No longer a three-piece, Lewis's backing -- his repertory band, he calls them -- consists of guitar, sax, bass, drums, and electric keyboards, with vocals on a few tracks. Although one could argue that Lewis rarely made straight-ahead jazz records, Sky Islands is definitely not one. As he did in the beginning, the piano man includes a tune by Lennon and McCartney ("Julia," a standout), as well as contemporary songs by Janet Jackson and Lionel Richie. Production duties are handled by onetime sideman Maurice White (of Earth, Wind and Fire fame), who keeps things moving on the bottom, and son Frayne Lewis, who, along with brother Bobby, keeps the old man from the mothballs. "Being the age they are, 24 and 25 years old, they are in tune with what is going on in the musical field today. And I can't say that for myself, because so much of what I hear doesn't please me, so I'm not terribly influenced by it."
Surprising words from the man who found the funk in basic three-chord rock and roll such as the McCoys' s "Hang on Sloopy" in the early Sixties and dug out the jazzy elements buried in War's politically charged "Slipping Into Darkness" in the early Seventies. "As long as there's been pop music, jazz artists have played their versions of it," he explains. "We never thought of it as 'covers.' That word came out of the rock era of 'I'm doing his tune, therefore my version is less than the original.' But if you go back to Louis Armstrong, Charlie Parker, Billie Holiday, they all did tunes that were popular during that day."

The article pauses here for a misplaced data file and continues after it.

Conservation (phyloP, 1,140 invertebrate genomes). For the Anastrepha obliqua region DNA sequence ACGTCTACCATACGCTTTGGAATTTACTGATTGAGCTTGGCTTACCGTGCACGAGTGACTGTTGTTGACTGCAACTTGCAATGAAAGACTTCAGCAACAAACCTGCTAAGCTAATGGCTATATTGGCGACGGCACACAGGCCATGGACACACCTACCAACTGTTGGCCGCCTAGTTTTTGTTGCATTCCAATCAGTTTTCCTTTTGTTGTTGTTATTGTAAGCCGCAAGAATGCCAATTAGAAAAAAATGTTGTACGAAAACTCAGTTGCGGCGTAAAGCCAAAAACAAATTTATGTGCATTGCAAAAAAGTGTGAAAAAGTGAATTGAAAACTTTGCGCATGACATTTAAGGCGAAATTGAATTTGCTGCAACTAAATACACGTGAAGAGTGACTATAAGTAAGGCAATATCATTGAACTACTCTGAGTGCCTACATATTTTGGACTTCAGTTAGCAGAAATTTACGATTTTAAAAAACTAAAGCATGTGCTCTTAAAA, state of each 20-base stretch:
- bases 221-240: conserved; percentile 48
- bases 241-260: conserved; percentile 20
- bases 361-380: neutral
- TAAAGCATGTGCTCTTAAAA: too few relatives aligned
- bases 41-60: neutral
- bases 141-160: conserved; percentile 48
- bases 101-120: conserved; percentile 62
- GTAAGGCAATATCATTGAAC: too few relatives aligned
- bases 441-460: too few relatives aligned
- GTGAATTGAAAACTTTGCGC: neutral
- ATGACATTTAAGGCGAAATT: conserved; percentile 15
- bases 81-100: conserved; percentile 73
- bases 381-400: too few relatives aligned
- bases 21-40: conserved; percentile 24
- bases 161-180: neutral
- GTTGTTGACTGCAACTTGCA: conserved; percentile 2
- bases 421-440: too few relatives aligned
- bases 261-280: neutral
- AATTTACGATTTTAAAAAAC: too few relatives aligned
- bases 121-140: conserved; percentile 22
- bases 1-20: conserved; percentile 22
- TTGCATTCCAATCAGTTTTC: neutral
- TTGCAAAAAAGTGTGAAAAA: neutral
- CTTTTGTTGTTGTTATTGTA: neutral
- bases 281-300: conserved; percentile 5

Of course the trick was, and is, transcending the material, as Lewis did on his inspired early cuts. "I guess that was the gospel influence in me. When I played at my church, there weren't great complex harmonies. The intention was simplicity and emotion, feeling, rhythm. The feeling that would come from playing that kind of music was born in me."
As for those who feel the need to categorize his music into neat little compartments, Lewis advises, "Whether you call it jazz or apple sauce, forget about the title -- contemporary, traditional, modern, new age -- forget about it." And if you're not hearing the brand of jazz you want to hear, Lewis says, you -- the listener -- have an obligation to do something about it. "Jazz listeners are passive. They listen to the radio and they find stations that aren't playing the music they like, so they turn the radio off in disgust. And that's the end of it. There's people in their late twenties, early thirties, and they weren't introduced to Charlie Parker and Duke Ellington, so they don't demand a whole lot from what they think is jazz or not jazz. I don't know, I'm not one to judge. But they've found a kind of music they call jazz and they're in great numbers. Radio stations aren't dumb."
And neither is Ramsey Lewis, who can now be heard on the radio, again.
Ramsey Lewis performs tomorrow (Thursday) at 8:00 and 10:00 p.m. at the Lincoln Theatre, 555 Lincoln Rd, Miami Beach; 661-6571. Tickets cost $20 and $25.